In 1890, Sir James Frazer published his now-classic book, The Golden Bough, as a quasi-anthropological work which defines mythological discourse as a preserved body of oral folklore, embodying the unconscious projections of pastoral dilemmas and traditions. Emerging in the twentieth century, Carl Gustav Jung and Sigmund Freud, taking a more holistic approach, saw myth as an exploration of psychological terrain in which archetypal content of the human psyche emerged from the unconscious, subsequently forging dynamic relationships with one another and with the macrocosm at large. Joseph Campbell, the author of The Hero with a Thousand Faces, took the psychoanalytic point of view a step further; he professed that the characters of myth and dream were urgent heroes who embarked on a long journey, underwent a struggle of some sort, and successfully emerged from it enlightened and anew with a refined, resilient and altogether more evolved identity. On the polar end of this hermeneutical or interpretative scale sat French anthropologist Claude Levi-Strauss, who rejected the psychological internalization of myth for a more impersonal model, one that emphasizes narrative strategy and plot device as the bone which forms the skeletal framework of all stories, be they compelling fiction or dramatic non-fiction.
My purpose here is not to analyze the scope of hermeneutical interpretation that has typified the study of mythography over the last few centuries but to give a millisecond flash, a fleeting glimpse, if you like, of the onion-skinned layers composing the mythological sphere; in this way, readers may garner a greater appreciation of its interdisciplinary, multifaceted nature. Thus, entering the labyrinth of mythology, one must tread the winding passages which harness a worm’s eye view of political, social, literary, performative, textual, psychological, astronomical, seasonal, and structural aspects, and all the while he or she must never lose sight of the birds-eye view, an impartial trajectory which succeeds in taking all into account without becoming localized.
Present-day Western society is eclectic in its choice of subject, with most academics and students harboring an unconscious bias toward Greek, Roman, and Norse myths. If one elects to study mythology at a postgraduate level, they’ll be surprised to find the subject reader askew with a profusion of classical texts. This is one reason I’ve chosen to contemporize a selection of Greek myths. Another is because simplified and unaltered children’s versions of classical myths comprised my first ever experience of active story-telling. It’s downright impossible to forget the page-turning suspense and anticipation evoked by masterful tales absorbed during one’s formative years, and I am no different. Who could overlook memories of the twelve death-defying feats of Heracles, Jason’s adventures in finding the Golden Fleece, Theseus’s courage in squaring off against the dreaded Minotaur, Perseus’s subjugation of Medusa, the snake-haired Gorgon, and the lamentable fate of Oedipus who killed his birth father and unknowingly married his own mother? Myths are narratives that reflect universal laws of being that no human can transcend, and so, carry widescale appeal. We are fascinated by them because we are them, individually and collectively.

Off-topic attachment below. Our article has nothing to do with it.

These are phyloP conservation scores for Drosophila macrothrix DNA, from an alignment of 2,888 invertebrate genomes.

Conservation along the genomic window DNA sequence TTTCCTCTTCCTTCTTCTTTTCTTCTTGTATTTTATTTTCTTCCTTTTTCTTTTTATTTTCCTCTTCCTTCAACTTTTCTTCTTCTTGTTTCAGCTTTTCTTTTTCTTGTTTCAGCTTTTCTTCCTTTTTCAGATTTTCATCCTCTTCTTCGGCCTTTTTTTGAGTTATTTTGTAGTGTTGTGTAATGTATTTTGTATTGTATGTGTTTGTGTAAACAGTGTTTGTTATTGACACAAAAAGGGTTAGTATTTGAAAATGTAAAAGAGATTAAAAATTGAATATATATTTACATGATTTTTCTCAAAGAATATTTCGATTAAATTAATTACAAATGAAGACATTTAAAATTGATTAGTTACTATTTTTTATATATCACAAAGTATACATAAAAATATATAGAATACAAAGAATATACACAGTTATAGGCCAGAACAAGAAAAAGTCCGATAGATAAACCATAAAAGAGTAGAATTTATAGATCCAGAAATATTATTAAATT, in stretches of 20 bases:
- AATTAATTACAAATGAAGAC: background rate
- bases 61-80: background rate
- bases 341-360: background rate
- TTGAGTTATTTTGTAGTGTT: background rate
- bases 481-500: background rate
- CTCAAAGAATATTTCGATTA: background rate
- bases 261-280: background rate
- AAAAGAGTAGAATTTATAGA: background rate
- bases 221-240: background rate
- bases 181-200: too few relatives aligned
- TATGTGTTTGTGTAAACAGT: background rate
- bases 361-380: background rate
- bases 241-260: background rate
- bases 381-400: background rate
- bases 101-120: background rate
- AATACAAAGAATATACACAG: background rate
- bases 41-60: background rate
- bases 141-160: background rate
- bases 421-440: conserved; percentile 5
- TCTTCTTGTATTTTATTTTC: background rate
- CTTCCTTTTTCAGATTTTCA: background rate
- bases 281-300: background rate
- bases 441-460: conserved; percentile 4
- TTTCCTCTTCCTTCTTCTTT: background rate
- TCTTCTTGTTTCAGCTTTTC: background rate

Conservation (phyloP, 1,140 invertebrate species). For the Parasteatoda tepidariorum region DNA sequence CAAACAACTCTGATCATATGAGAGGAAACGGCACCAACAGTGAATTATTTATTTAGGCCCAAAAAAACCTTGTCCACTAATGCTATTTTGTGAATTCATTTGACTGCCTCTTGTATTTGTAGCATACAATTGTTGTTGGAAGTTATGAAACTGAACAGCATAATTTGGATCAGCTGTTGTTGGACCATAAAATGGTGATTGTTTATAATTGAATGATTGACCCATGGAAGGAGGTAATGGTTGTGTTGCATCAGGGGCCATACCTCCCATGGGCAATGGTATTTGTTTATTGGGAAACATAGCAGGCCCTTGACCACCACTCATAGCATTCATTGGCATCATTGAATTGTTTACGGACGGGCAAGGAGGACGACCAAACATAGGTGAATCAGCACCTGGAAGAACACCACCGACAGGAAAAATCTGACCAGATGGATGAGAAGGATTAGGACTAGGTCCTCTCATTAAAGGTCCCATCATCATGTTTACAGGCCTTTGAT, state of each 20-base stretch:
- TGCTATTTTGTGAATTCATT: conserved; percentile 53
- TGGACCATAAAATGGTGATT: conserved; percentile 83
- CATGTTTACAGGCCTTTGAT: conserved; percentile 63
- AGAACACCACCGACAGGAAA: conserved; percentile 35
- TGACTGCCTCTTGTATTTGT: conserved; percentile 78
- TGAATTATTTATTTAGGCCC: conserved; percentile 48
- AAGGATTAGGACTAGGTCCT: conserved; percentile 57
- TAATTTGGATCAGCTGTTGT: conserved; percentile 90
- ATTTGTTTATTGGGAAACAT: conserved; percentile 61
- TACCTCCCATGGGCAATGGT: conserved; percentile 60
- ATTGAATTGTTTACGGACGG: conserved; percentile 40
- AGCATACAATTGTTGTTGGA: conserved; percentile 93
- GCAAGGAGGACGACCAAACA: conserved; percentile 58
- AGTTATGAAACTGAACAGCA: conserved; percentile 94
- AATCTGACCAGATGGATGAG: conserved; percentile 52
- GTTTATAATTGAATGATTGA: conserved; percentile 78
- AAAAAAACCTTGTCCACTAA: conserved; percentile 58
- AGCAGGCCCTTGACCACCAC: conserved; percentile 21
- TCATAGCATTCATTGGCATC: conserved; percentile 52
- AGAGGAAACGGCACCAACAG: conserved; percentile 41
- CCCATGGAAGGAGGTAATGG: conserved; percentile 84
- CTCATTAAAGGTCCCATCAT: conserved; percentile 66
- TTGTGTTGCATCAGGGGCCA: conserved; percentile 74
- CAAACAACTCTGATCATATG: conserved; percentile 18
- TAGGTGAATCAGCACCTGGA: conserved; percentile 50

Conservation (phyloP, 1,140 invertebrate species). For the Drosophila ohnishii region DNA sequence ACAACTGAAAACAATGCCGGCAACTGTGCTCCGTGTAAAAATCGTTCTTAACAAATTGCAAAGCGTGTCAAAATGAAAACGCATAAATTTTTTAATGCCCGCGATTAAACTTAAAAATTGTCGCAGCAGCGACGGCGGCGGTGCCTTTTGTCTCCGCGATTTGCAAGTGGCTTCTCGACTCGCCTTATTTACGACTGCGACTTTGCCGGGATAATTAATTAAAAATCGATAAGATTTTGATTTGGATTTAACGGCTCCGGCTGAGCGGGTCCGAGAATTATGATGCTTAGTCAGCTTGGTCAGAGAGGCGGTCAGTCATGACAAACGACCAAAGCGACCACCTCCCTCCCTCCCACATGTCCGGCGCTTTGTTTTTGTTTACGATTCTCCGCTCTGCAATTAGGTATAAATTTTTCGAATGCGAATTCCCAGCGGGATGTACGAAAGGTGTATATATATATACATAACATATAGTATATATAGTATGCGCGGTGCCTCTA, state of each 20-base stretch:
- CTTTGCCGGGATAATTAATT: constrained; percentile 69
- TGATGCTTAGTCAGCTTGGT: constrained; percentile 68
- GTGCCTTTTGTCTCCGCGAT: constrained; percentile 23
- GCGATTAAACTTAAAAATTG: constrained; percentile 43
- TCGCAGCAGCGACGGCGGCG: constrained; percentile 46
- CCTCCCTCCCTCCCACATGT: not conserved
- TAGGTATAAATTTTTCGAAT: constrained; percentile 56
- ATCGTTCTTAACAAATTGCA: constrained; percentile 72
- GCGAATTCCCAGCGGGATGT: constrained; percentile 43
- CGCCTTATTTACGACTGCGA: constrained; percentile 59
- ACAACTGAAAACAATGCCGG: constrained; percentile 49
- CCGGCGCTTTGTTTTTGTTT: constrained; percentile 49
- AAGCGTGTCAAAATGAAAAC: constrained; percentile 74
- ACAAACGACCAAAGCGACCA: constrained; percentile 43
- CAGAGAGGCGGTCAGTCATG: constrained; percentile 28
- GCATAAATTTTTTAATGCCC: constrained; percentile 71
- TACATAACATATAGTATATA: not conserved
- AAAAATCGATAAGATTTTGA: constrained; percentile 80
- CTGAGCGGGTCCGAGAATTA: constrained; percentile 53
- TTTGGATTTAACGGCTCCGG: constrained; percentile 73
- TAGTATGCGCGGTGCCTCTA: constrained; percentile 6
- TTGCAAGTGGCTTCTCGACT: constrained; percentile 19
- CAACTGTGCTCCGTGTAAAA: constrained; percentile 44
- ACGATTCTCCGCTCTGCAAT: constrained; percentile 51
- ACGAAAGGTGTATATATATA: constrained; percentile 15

The collection of short stories in this tome is Tales of a Spiritual Sun. As an avid lover of multiple meanings, my choice of a pun is self-explanatory. Just as the sun is the heart-center of the solar system that makes life on earth possible, so, too, is the Divine Mind, or what many would term as God, the source of the transient human soul which makes personal growth and transformation possible. These are the stories whose nuclei have their roots in esoteric spirituality as well as mystical philosophy, and the writer who transcribed them is merely a transitory vessel for an everlasting spiritual world. One might say, then, that they are cogitations of the spirit world written by one of its mortal children, a spiritual son. Functioning mythically, these cogitations aren’t true in the literal sense of the word. They are allegories comprising philosophical and spiritual truths about the anatomy of the individual and collective human psyche. In other words, they are unconscious archetypal projections that find expression through the contingencies of chance, time, and time again.
There are thirteen retellings in this collection, all written within the space of a year. In terms of content and proximity to the old myths, they range from marginally transformed versions that stay faithful to the original plots to versions whose skeletal frameworks and compositions are virtually unrecognizable.
Whichever the case, the contemporary versions can be linked to their ancient counterparts through ideologies, philosophies, characters, or narrative fragments held in common.
The reader is first dropped into the mystical marshes of the Minoan world and the inner chthonic workings of Hellenistic fatalism before a change of scenery brings him or her to a variegated landscape of star-crossed lovers; a landscape that includes inwardly-turned reinterpretations of Orpheus and Olympia Eurydice, Pygmalion and Galatea, Eros and Psyche, and Narcissus and Echo. Following this is a transposition into turbulent waters where the reader encounters such dreadful villains as the Minotaur, the shape-shifting Proteus, the Theban Sphinx, and the Gorgon Stheno. The mythological journey then changes trajectory once again, wheeling a Trojan horse of a different kind before the reader. Finally, an ethereal narrative built around a Pandora’s Box of the latter-day intellect unleashes a cosmic paradox into consciousness.
I hope you enjoy reveling in these tales as much as I enjoyed breathing life into them.
In the beginning, was the Word and the Word was with the Imagination, and the Word was the Imagination.
So, let the Imagination begin….